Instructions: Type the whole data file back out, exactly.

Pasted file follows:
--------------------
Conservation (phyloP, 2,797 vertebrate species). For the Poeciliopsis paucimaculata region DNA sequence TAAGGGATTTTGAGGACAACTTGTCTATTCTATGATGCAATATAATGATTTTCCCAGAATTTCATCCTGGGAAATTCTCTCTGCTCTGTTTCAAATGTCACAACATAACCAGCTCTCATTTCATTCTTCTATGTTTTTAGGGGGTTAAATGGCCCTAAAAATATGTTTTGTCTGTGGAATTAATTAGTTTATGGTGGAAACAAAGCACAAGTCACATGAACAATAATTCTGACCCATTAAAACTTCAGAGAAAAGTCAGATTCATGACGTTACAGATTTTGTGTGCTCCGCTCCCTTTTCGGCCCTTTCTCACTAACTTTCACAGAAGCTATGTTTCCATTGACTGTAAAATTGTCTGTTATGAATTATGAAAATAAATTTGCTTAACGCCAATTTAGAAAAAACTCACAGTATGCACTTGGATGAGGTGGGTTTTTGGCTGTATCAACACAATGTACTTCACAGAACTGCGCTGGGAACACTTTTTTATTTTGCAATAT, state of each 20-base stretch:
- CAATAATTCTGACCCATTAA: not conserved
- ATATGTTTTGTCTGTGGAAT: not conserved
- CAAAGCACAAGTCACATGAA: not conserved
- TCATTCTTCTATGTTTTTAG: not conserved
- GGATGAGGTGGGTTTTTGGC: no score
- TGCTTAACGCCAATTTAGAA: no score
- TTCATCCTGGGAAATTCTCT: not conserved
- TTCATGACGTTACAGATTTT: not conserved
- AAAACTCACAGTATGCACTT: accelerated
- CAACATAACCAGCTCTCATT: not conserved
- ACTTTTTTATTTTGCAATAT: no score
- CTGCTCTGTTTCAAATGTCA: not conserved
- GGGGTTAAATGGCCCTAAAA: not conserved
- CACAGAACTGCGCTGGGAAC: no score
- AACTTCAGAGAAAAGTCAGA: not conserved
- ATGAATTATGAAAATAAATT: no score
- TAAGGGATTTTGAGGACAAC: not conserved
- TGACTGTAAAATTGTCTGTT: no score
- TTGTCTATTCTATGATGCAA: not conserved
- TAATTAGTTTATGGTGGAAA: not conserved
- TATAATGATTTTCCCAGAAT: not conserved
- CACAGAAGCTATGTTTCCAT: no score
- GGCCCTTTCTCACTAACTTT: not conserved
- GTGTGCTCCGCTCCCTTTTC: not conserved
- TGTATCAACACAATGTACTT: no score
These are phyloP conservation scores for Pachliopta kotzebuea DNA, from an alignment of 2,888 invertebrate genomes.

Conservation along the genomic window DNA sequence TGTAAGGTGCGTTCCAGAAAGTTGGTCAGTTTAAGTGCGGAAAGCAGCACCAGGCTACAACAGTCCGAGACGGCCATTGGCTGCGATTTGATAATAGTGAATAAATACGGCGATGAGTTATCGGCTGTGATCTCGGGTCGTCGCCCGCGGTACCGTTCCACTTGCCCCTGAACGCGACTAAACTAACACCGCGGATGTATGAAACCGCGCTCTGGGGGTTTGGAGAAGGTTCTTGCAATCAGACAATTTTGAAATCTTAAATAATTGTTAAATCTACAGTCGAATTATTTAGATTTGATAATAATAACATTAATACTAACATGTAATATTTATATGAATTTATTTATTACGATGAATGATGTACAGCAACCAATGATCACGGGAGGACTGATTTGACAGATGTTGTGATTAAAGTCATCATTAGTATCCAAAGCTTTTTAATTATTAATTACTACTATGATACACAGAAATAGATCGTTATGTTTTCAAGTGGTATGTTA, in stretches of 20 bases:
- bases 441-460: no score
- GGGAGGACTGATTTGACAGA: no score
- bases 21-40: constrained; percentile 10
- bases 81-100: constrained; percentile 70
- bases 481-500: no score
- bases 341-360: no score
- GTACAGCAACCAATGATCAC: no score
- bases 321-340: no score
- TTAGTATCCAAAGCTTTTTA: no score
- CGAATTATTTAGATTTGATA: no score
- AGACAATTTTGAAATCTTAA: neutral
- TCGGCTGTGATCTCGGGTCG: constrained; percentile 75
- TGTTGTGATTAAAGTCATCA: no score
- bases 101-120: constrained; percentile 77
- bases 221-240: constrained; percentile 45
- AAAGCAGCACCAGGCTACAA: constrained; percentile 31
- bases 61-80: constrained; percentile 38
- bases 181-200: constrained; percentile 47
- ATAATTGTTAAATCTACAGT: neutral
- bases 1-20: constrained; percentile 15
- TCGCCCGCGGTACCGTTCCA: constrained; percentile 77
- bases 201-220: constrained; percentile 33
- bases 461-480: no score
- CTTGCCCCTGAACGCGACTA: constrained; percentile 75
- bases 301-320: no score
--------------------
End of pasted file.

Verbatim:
Conservation (phyloP, 2,797 vertebrate species). For the Poeciliopsis paucimaculata region DNA sequence TAAGGGATTTTGAGGACAACTTGTCTATTCTATGATGCAATATAATGATTTTCCCAGAATTTCATCCTGGGAAATTCTCTCTGCTCTGTTTCAAATGTCACAACATAACCAGCTCTCATTTCATTCTTCTATGTTTTTAGGGGGTTAAATGGCCCTAAAAATATGTTTTGTCTGTGGAATTAATTAGTTTATGGTGGAAACAAAGCACAAGTCACATGAACAATAATTCTGACCCATTAAAACTTCAGAGAAAAGTCAGATTCATGACGTTACAGATTTTGTGTGCTCCGCTCCCTTTTCGGCCCTTTCTCACTAACTTTCACAGAAGCTATGTTTCCATTGACTGTAAAATTGTCTGTTATGAATTATGAAAATAAATTTGCTTAACGCCAATTTAGAAAAAACTCACAGTATGCACTTGGATGAGGTGGGTTTTTGGCTGTATCAACACAATGTACTTCACAGAACTGCGCTGGGAACACTTTTTTATTTTGCAATAT, state of each 20-base stretch:
- CAATAATTCTGACCCATTAA: not conserved
- ATATGTTTTGTCTGTGGAAT: not conserved
- CAAAGCACAAGTCACATGAA: not conserved
- TCATTCTTCTATGTTTTTAG: not conserved
- GGATGAGGTGGGTTTTTGGC: no score
- TGCTTAACGCCAATTTAGAA: no score
- TTCATCCTGGGAAATTCTCT: not conserved
- TTCATGACGTTACAGATTTT: not conserved
- AAAACTCACAGTATGCACTT: accelerated
- CAACATAACCAGCTCTCATT: not conserved
- ACTTTTTTATTTTGCAATAT: no score
- CTGCTCTGTTTCAAATGTCA: not conserved
- GGGGTTAAATGGCCCTAAAA: not conserved
- CACAGAACTGCGCTGGGAAC: no score
- AACTTCAGAGAAAAGTCAGA: not conserved
- ATGAATTATGAAAATAAATT: no score
- TAAGGGATTTTGAGGACAAC: not conserved
- TGACTGTAAAATTGTCTGTT: no score
- TTGTCTATTCTATGATGCAA: not conserved
- TAATTAGTTTATGGTGGAAA: not conserved
- TATAATGATTTTCCCAGAAT: not conserved
- CACAGAAGCTATGTTTCCAT: no score
- GGCCCTTTCTCACTAACTTT: not conserved
- GTGTGCTCCGCTCCCTTTTC: not conserved
- TGTATCAACACAATGTACTT: no score
These are phyloP conservation scores for Pachliopta kotzebuea DNA, from an alignment of 2,888 invertebrate genomes.

Conservation along the genomic window DNA sequence TGTAAGGTGCGTTCCAGAAAGTTGGTCAGTTTAAGTGCGGAAAGCAGCACCAGGCTACAACAGTCCGAGACGGCCATTGGCTGCGATTTGATAATAGTGAATAAATACGGCGATGAGTTATCGGCTGTGATCTCGGGTCGTCGCCCGCGGTACCGTTCCACTTGCCCCTGAACGCGACTAAACTAACACCGCGGATGTATGAAACCGCGCTCTGGGGGTTTGGAGAAGGTTCTTGCAATCAGACAATTTTGAAATCTTAAATAATTGTTAAATCTACAGTCGAATTATTTAGATTTGATAATAATAACATTAATACTAACATGTAATATTTATATGAATTTATTTATTACGATGAATGATGTACAGCAACCAATGATCACGGGAGGACTGATTTGACAGATGTTGTGATTAAAGTCATCATTAGTATCCAAAGCTTTTTAATTATTAATTACTACTATGATACACAGAAATAGATCGTTATGTTTTCAAGTGGTATGTTA, in stretches of 20 bases:
- bases 441-460: no score
- GGGAGGACTGATTTGACAGA: no score
- bases 21-40: constrained; percentile 10
- bases 81-100: constrained; percentile 70
- bases 481-500: no score
- bases 341-360: no score
- GTACAGCAACCAATGATCAC: no score
- bases 321-340: no score
- TTAGTATCCAAAGCTTTTTA: no score
- CGAATTATTTAGATTTGATA: no score
- AGACAATTTTGAAATCTTAA: neutral
- TCGGCTGTGATCTCGGGTCG: constrained; percentile 75
- TGTTGTGATTAAAGTCATCA: no score
- bases 101-120: constrained; percentile 77
- bases 221-240: constrained; percentile 45
- AAAGCAGCACCAGGCTACAA: constrained; percentile 31
- bases 61-80: constrained; percentile 38
- bases 181-200: constrained; percentile 47
- ATAATTGTTAAATCTACAGT: neutral
- bases 1-20: constrained; percentile 15
- TCGCCCGCGGTACCGTTCCA: constrained; percentile 77
- bases 201-220: constrained; percentile 33
- bases 461-480: no score
- CTTGCCCCTGAACGCGACTA: constrained; percentile 75
- bases 301-320: no score